Bill Rodgers knows marathons. In the 1970s and early 1980s, no other runner dominated the sport as he did. He won both the Boston and New York City races four times and became the first American marathoner to break the 2:10 mark. These days, Rodgers, 65, is still running (it’s half-marathons these days)and still spreading running’s good word to the rest of us. “It’s amazing,” he says. “It makes you stronger, and because you’ll feel better, you’ll have more energy. Other than meeting the love of your life, it’s the best thing you’ll ever do for yourself.”
The Right Shoes
By his own account, Rodgers says he’s logged more than 165,000 miles. He’s avoided big injuries in part because he’s been selective about the shoes he wears. For new runners, Rodgers advocates bypassing the big-box stores and seeking out a specialized running shop, where they’ll take the time to fit you to the right sneaker. “Think of yourself as a professional runner,” he advises. “Get the right shoes and you’ll be less likely to drop out of a race.”
Find Your Pace
In 1973 Rodgers ran his first marathon. It was Boston, and he ended up dropping out before the finish line just as he reached the top of Heartbreak Hill. “I didn’t know how to pace myself, and that’s huge,” he says. Finding that pace can be as simple as going to a local high-school track and timing a four-lap run. “You want to be one of those runners who can succeed and not be in the medical tent after the race,” he says.
Whenever possible, Rodgers says, seek out training routes that don’t exclusively relegate you to the pavement. His advice: Run on dirt and grass as much as possible. Your legs and your knees will be thankful for it. “The hard thing about running is that you lift your body up and then you come down–bam!” he explains. “The force is two and a half times your body weight. That’s a lot of impact.”
Run with Friends
Rodgers is a big fan of making running a group activity. “When you’re running with somebody, you’re talking, you’re turning off those negative comments, you’re more likely to get out there,” he says. Running groups are a great option. They let you bond with other runners, and newcomers to the sport will gain valuable information from experienced members.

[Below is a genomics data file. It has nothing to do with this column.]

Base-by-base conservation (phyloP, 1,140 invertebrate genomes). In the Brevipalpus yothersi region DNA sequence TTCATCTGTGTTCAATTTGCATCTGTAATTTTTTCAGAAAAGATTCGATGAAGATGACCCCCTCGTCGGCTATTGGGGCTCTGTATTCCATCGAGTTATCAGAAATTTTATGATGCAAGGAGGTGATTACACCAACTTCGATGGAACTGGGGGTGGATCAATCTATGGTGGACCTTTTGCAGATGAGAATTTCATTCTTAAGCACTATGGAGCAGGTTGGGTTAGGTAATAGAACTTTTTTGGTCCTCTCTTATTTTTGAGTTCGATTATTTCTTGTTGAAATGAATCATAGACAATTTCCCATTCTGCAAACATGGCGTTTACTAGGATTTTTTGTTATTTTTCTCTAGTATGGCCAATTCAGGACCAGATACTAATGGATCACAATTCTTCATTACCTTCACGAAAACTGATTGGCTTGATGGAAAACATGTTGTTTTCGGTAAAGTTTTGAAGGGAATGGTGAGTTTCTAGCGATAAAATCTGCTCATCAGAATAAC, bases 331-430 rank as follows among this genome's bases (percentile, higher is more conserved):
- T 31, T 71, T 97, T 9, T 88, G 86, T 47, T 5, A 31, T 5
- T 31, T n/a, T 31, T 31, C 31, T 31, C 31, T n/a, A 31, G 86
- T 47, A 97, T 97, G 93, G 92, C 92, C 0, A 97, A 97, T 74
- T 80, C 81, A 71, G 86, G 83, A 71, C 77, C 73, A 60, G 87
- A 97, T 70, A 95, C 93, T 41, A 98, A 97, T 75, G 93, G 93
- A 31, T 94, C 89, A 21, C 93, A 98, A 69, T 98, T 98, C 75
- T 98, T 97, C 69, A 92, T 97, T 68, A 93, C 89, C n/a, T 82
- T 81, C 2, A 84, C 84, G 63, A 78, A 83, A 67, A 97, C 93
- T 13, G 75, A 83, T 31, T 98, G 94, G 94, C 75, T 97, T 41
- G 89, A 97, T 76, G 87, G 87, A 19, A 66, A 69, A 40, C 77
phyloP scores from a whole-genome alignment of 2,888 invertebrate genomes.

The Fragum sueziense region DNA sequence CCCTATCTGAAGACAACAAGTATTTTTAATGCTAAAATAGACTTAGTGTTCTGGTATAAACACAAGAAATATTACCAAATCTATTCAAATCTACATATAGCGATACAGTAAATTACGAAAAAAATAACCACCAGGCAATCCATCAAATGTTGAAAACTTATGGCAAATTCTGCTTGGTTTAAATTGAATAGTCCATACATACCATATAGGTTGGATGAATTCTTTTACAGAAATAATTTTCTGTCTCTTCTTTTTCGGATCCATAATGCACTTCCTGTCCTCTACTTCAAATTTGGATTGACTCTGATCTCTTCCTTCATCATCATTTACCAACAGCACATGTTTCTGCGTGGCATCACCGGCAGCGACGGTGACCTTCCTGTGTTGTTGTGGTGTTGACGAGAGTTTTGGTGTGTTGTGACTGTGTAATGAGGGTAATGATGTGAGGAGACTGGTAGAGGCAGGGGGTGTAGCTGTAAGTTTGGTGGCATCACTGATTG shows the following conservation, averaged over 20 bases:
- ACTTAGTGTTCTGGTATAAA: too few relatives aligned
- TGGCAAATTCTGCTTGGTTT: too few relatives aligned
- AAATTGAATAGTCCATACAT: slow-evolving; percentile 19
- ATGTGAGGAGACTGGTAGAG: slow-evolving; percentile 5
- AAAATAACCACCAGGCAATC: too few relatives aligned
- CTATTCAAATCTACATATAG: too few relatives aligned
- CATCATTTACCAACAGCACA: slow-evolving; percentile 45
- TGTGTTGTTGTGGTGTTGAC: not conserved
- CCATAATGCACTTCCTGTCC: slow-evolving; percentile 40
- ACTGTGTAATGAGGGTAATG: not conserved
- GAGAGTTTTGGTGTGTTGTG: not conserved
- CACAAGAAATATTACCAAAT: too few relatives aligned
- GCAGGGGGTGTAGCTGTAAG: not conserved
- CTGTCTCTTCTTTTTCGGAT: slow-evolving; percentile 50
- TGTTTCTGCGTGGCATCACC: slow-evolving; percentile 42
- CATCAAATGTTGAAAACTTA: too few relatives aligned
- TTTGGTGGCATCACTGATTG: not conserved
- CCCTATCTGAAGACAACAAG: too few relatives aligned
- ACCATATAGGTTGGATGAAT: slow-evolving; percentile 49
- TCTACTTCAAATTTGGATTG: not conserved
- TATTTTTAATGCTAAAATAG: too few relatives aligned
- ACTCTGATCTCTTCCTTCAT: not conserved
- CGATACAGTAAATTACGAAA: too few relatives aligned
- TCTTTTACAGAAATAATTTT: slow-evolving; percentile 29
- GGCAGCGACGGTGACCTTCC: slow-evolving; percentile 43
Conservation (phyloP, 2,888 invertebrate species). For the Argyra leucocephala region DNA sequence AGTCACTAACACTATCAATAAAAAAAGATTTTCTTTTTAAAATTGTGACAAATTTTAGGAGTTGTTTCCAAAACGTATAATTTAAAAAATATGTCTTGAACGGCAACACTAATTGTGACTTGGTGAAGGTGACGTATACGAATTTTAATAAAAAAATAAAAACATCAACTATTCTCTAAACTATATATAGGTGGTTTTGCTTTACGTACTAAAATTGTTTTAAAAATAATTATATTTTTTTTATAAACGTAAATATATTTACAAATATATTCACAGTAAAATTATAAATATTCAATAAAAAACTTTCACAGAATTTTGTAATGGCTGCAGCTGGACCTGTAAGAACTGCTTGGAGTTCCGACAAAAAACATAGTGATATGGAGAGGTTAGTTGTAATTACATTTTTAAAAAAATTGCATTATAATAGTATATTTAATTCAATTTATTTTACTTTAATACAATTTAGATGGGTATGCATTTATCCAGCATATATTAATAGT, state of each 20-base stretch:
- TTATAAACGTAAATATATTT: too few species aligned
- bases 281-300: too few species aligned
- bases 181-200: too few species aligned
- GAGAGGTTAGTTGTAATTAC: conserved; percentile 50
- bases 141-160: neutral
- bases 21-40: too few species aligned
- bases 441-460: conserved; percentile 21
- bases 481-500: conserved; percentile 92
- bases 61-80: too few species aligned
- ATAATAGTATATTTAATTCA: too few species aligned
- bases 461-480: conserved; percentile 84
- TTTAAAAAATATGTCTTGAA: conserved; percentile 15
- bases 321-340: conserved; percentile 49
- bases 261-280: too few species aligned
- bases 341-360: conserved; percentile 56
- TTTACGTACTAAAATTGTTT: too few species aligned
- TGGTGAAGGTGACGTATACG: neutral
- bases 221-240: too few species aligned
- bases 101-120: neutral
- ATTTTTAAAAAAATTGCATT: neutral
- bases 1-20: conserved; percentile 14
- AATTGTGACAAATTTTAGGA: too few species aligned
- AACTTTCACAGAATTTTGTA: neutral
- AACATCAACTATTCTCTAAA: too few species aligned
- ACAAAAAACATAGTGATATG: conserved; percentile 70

Don’t limit your training to just running. Cycling and swimming are great, as is anything that can strengthen your core. Back when he was running competitively, Rodgers typically mixed in sets of jumping jacks and rounds of 50 sit-ups after each run. Lifting weights is another option. “You don’t have to be Arnold Schwarzenegger or the NFL,” Rodgers notes. “But if you can do some, you’ll become a pretty good athlete.”
If you’re running long distances, you need to make complex carbohydrates–breads, potatoes, rice, and vegetables–part of your diet. Rodgers’ favorite pre-race food came from his mother’s kitchen: macaroni and cheese. “I loved it, and my mom made a mean mac-and-cheese.”
The work of a marathoner doesn’t finish when he or she crosses the finish line. Rodgers says that in the days after the race it’s important not only to stay hydrated but to keep your body engaged. Go for a swim, get a deep-tissue massage, maybe even try a light run. Just don’t overdo it. “After the race you’re vulnerable; that’s when you’re most likely to get injured,” he says. Most of all, take pride in your accomplishment: “Go out for dinner, go on vacation–celebrate what you just did.”